On This Date In Twin Cities History - November 30, 1889
On this date in 1889, the Minneapolis Daily Tribune headquarters, an eight-story brick building at Fourth Street and First Avenue South in downtown caught fire. Seven people were killed and 30 injured and the building and presses were a total loss.
The fire was believed to have started in the Union League Club room on the north side of the building and travelled across a hallway and quickly up an elevator shaft. The building had only one fire escape, which was also located on the north side of the structure. The building also had only a single stairway, a narrow spiral arrangement near the elevator shaft.
The fire alarms sounded shortly after 10:00 PM that night. It was reported that the alarms were not immediately taken seriously by the men at work, although some did make their way down the stairs.
Three daily newspapers and one weekly newspaper were printed in the building at the time. The Tribune, Tribune – Star and the Evening Journal were all prepared to move from the building in a few months. The Journal, whose new building was located across the street, was to move out first. The Tribune had also broken ground on their new building across the street on the corner of First Avenue.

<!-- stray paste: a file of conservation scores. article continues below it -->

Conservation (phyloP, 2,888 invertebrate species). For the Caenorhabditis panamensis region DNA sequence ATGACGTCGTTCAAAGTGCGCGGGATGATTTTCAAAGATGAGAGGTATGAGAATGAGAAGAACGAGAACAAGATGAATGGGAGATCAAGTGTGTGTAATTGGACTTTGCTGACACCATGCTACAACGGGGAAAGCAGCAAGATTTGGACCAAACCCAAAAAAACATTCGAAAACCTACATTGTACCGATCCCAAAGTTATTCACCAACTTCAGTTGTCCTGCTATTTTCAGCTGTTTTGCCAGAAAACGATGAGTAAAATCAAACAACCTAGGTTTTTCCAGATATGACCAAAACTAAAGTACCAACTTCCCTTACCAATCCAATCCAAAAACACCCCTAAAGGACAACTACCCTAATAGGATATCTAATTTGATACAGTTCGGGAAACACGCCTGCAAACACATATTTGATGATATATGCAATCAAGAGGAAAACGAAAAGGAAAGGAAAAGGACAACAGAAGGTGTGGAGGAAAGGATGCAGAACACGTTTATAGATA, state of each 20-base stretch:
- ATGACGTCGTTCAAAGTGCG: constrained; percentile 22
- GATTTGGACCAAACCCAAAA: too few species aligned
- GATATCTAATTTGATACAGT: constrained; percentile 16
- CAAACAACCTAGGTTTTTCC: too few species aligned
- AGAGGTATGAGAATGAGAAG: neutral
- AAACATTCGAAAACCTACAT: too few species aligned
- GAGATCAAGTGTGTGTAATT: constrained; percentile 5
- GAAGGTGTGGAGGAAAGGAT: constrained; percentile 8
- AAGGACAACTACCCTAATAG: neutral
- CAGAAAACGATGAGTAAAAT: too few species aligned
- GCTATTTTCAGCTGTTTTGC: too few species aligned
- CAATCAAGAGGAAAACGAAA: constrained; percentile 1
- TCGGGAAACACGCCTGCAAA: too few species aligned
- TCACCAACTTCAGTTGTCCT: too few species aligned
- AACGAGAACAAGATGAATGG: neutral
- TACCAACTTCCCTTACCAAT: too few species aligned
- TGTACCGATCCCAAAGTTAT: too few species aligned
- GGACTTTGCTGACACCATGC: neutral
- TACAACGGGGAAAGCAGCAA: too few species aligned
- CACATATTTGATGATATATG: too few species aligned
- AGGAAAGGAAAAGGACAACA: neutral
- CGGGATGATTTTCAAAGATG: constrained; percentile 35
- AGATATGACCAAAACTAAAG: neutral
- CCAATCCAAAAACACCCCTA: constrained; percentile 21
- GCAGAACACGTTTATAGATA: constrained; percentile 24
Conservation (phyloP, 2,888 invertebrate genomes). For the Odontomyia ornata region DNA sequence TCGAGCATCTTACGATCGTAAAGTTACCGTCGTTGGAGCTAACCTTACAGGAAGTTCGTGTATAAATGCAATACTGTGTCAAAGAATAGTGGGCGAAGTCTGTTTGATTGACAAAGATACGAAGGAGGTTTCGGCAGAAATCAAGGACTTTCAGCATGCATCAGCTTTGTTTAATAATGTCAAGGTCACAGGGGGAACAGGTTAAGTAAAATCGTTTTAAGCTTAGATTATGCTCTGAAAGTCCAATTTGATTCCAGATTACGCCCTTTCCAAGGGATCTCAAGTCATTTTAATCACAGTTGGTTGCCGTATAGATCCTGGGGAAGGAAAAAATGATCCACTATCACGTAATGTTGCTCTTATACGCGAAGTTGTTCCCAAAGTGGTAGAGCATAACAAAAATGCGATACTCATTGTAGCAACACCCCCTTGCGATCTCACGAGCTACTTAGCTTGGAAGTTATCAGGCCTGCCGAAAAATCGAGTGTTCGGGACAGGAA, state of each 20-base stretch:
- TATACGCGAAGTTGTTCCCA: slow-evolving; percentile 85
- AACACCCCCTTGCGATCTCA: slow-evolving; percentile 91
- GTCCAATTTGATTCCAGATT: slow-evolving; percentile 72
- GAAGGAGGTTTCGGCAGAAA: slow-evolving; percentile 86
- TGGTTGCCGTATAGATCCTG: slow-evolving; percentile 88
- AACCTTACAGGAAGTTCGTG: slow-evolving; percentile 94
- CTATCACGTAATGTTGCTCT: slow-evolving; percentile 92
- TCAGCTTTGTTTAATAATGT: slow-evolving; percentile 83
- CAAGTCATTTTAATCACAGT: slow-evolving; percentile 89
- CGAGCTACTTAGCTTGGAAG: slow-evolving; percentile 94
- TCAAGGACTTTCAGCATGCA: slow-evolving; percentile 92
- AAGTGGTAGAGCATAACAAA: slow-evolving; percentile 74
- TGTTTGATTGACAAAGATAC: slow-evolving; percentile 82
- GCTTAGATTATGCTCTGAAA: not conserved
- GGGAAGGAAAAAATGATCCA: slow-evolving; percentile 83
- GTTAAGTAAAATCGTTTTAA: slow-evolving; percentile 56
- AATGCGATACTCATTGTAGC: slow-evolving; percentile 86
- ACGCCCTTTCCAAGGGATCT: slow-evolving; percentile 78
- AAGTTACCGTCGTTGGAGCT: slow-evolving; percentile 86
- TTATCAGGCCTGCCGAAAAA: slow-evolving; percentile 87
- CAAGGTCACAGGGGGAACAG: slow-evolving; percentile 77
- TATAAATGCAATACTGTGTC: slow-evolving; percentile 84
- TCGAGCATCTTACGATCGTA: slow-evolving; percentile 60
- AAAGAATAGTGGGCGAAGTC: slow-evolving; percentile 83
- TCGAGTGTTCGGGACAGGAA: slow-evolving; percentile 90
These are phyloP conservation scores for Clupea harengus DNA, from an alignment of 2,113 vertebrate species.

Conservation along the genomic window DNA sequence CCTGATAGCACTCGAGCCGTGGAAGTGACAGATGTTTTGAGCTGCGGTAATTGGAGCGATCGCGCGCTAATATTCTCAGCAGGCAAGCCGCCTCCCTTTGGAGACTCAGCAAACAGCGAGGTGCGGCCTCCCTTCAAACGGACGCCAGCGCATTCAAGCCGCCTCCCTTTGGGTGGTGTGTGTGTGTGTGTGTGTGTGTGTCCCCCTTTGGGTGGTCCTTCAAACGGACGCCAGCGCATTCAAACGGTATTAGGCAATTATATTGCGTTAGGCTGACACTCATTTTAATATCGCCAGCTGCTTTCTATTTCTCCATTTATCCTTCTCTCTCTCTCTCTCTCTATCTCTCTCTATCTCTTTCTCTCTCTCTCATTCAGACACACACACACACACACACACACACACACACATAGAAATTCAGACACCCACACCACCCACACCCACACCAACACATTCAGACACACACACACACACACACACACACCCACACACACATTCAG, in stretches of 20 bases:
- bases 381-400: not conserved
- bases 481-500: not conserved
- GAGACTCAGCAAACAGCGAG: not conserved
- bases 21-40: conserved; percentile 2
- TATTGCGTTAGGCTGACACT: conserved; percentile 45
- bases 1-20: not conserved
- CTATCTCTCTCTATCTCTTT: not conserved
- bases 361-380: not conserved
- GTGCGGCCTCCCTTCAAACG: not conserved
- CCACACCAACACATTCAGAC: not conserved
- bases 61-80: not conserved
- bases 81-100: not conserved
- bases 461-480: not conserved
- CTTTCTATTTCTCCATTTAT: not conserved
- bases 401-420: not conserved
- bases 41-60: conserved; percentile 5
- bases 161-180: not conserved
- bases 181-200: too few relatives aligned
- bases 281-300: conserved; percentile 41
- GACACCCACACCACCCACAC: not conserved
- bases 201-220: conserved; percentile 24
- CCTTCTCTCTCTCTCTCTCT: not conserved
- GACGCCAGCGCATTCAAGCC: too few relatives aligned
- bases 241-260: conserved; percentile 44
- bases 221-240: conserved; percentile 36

In spite of the fire, the Tribune somehow managed to publish a paper the next day. The paper’s general manager, A.J. Blethen, traveled to St. Paul the night of the fire to make arrangements with the St. Paul Globe to publish a special edition of the Tribune.